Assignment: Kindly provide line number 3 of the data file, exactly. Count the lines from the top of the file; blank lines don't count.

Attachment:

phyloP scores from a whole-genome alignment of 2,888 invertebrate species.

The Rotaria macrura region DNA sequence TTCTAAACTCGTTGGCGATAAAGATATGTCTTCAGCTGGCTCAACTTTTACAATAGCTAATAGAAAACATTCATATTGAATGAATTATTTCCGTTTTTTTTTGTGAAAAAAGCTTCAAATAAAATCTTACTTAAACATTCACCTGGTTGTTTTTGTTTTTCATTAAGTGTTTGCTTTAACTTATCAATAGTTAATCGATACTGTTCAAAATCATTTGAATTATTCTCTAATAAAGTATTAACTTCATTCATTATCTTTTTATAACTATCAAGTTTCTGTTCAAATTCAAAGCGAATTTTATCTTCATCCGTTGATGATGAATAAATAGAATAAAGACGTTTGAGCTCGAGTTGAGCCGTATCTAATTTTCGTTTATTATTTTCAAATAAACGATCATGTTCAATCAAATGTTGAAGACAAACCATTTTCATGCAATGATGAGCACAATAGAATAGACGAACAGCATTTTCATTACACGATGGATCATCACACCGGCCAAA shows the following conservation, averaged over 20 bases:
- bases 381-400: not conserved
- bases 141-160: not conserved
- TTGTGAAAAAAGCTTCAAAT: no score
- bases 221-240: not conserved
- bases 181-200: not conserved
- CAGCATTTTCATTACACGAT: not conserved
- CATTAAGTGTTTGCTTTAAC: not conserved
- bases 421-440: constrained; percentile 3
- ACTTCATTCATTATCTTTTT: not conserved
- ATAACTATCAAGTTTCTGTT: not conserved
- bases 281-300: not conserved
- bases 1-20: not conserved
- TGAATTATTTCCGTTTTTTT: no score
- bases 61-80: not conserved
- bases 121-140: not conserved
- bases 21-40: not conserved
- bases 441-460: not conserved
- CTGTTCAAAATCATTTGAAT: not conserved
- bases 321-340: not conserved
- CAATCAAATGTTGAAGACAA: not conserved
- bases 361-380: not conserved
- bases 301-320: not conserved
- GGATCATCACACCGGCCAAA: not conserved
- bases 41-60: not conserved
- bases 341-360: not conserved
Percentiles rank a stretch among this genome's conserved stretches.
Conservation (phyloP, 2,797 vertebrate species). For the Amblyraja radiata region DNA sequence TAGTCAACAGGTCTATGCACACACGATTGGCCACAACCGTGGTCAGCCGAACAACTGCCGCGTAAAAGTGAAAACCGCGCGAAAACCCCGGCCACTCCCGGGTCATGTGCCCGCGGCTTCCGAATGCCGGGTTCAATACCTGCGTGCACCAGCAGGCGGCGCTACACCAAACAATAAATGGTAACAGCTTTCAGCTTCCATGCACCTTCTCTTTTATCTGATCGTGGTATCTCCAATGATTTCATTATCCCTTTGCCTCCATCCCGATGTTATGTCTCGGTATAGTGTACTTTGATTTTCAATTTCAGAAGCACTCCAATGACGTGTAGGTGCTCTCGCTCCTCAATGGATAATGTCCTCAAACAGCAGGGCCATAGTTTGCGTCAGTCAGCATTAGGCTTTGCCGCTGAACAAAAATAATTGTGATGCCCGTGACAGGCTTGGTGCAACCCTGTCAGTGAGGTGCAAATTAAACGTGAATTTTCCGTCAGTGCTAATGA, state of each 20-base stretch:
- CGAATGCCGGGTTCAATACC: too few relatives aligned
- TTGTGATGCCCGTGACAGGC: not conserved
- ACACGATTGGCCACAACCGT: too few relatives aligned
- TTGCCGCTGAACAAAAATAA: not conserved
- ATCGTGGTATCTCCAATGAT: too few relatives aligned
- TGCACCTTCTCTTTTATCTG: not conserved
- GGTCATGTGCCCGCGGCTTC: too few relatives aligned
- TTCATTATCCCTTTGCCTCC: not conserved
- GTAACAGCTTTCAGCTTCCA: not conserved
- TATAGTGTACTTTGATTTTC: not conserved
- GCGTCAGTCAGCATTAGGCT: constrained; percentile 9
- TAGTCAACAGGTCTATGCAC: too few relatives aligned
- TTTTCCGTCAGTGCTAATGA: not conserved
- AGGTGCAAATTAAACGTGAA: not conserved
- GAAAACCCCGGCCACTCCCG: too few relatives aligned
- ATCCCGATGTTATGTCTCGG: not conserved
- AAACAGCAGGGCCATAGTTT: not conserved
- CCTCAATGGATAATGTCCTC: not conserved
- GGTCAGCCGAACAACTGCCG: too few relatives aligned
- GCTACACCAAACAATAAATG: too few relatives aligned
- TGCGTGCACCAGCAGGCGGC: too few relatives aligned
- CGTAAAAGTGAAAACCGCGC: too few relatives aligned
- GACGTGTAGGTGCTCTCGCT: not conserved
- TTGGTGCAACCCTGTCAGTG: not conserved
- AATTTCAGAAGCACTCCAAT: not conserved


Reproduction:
- bases 381-400: not conserved